In many ways a filmic companion piece to recent offerings Relic and Saint Maud, Sanzaru is another slow-burn horror flick that elects to focus on the relationship between carer and patient.

And when I say slow-burn I mean slow-burn, with director Xia Magnus’ tale moving at a snail’s pace for the bulk of its running time, finally picking up a bit of speed at the climax – only for things to then end pretty abruptly.

That is not to say the film is without merit though – far from it. The performances are strong, there is a real sense of dread at times and enough hints, suggestions and whispers are dropped in to keep the viewer on their toes.

The film centres on Evelyn, a Filipino nurse in Texas, carrying out her duties as live-in carer for the practically bed-bound Dena, an ‘aging matriarch’.

Dena is certainly affable enough, but suffering from dementia she is prone to trying to go for a walkabout, her body failing her, leading to falls and bruising.

More sinister though is Dena’s claims that someone is speaking to her through the walls – or, more specifically, a set of intercoms and air conditioning units they have mounted on the walls.

Also thrown into the mix is Dena’s adult son Clem (Justin Arnold), who lives in a trailer next to the family home, and Amos (Jon Viktor Corpuz), Evelyn’s cousin – a wannabe boxer who is living with his aunt in a bid to run away from family issues.

So far, so usual of sorts, but things ratchet up when Evelyn begins to uncover the truth of just what Dena’s now-departed husband used to get up to – and Mr Sanzaru of course…

Being such a glacial film the performances are king here and Aina Dumlao is wonderful as Evelyn, trying desperately to do the right thing, but also saddled with the weight of her own emotional problems regarding her late mother.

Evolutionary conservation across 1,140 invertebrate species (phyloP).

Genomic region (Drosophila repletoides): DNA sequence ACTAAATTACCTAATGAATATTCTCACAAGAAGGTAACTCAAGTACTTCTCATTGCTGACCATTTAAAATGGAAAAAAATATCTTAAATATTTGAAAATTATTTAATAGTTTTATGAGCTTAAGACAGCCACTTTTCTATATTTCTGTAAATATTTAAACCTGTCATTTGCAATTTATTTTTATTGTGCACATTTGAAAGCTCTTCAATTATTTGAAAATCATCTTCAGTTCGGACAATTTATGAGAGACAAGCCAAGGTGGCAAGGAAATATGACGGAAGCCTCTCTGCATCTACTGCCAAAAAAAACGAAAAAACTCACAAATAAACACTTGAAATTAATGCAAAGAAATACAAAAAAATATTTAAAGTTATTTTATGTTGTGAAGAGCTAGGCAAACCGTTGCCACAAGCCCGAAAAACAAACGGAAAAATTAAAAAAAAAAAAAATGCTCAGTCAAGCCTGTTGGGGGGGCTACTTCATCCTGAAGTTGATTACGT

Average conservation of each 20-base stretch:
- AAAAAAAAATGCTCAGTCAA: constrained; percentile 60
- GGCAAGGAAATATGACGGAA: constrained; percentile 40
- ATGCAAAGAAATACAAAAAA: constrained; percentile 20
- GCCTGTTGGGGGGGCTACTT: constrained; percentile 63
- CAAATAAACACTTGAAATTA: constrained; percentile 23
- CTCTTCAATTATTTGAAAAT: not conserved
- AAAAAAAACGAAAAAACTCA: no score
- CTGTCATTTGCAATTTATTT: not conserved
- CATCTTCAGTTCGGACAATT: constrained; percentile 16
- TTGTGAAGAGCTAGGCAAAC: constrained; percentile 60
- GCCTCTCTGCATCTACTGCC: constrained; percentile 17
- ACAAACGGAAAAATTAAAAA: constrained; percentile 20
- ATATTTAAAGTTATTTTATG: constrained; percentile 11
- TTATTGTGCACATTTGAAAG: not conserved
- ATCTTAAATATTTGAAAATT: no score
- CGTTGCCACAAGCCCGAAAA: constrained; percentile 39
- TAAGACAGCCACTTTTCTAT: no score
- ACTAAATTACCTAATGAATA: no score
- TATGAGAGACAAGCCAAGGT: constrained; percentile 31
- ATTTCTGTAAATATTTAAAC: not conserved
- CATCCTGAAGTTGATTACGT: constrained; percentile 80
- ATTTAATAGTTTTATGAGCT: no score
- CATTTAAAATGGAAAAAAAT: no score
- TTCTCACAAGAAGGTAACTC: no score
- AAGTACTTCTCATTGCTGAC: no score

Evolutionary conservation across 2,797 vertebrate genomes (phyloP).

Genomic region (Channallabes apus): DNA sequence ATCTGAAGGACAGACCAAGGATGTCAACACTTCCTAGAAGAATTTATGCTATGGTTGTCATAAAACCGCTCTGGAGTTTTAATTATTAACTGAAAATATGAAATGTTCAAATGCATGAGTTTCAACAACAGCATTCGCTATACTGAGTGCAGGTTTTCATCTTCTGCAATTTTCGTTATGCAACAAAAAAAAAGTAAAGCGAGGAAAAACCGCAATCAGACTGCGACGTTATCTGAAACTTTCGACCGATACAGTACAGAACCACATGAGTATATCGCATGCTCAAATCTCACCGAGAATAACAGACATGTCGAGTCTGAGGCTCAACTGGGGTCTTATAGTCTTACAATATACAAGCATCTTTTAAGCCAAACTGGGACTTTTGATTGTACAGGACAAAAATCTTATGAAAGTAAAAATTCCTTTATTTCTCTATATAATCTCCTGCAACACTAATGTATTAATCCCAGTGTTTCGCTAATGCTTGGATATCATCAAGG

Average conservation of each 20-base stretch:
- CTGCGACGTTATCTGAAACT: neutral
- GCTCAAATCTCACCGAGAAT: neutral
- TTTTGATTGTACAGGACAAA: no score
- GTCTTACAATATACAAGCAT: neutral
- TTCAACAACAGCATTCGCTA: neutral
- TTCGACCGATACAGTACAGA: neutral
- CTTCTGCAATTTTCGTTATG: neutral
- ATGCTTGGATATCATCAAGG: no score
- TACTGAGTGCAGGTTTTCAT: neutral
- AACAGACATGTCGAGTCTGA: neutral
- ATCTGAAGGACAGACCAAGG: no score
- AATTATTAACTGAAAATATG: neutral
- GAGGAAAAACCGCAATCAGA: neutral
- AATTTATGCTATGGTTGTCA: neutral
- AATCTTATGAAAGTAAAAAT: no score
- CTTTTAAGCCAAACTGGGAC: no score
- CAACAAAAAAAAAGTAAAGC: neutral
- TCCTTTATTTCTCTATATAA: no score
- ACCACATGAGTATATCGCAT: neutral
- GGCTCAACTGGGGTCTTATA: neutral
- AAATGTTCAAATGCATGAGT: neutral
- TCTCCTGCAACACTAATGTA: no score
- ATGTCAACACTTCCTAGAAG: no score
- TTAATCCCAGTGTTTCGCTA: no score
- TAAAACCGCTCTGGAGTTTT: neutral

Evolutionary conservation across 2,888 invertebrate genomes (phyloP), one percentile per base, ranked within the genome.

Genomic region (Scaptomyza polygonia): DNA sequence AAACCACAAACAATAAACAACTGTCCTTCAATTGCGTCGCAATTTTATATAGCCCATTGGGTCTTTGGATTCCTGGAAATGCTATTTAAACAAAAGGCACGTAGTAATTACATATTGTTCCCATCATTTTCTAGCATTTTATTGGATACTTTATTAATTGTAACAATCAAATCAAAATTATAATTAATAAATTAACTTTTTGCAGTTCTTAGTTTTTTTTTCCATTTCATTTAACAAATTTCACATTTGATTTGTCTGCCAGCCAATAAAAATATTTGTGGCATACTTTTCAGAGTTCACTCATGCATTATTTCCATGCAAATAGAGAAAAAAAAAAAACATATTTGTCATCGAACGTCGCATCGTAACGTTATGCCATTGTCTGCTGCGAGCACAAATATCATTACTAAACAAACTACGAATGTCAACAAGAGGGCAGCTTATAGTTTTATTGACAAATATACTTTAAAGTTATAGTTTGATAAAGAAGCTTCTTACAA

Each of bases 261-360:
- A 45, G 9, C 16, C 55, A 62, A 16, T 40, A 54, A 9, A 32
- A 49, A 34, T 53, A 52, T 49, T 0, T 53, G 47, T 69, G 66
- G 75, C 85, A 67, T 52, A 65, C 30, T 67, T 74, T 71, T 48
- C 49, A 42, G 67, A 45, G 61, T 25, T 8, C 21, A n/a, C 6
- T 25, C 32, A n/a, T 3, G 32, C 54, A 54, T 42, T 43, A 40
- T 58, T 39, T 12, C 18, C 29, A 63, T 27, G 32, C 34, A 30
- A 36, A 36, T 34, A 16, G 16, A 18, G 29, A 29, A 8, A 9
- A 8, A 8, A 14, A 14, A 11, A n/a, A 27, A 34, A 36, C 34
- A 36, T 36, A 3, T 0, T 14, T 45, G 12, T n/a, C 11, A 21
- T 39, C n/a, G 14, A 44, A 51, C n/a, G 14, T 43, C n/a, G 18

It’s a quiet performance, but one of steely determination, with Dumlao’s eyes telling the audience as much as the often sparse dialogue.

Equally impressive is Jayne Taini as Dena – at times confused, occasionally insightful – but always believable.

Arnold and Corpuz are also on form, while Magnus keeps things as subtle as necessary, but a couple of brief shock moments becoming amplified due to the softly, softly approach.

Sanzaru is a film where each character is battling their own personal demons, some literal, but the overriding problem it has is that, unlike Saint Maud’s title character, or the over-bearing atmosphere of Relic, the character of Evelyn just isn’t that interesting, despite the performance.

For that reason – and the film’s pacing issues – Sanzaru remains a film to be admired, rather than wholly recommended.

Fantasia Review: Sanzaru
3.0Overall Score
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About The Author

Simon Fitzjohn

Simon is a journalism tutor in London, who also just happens to be a movie fanatic, with a craving for the darker side of cinema. He has written three books - on the horror films of director Bob Clark (2014), the history of the character Norman Bates (2015) and the work of British exploitation director Pete Walker (2017). He is currently working with director Richard Loncraine to explore all avenues in a bid to orchestrate the re-release of 1978 Mia Farrow chiller Full Circle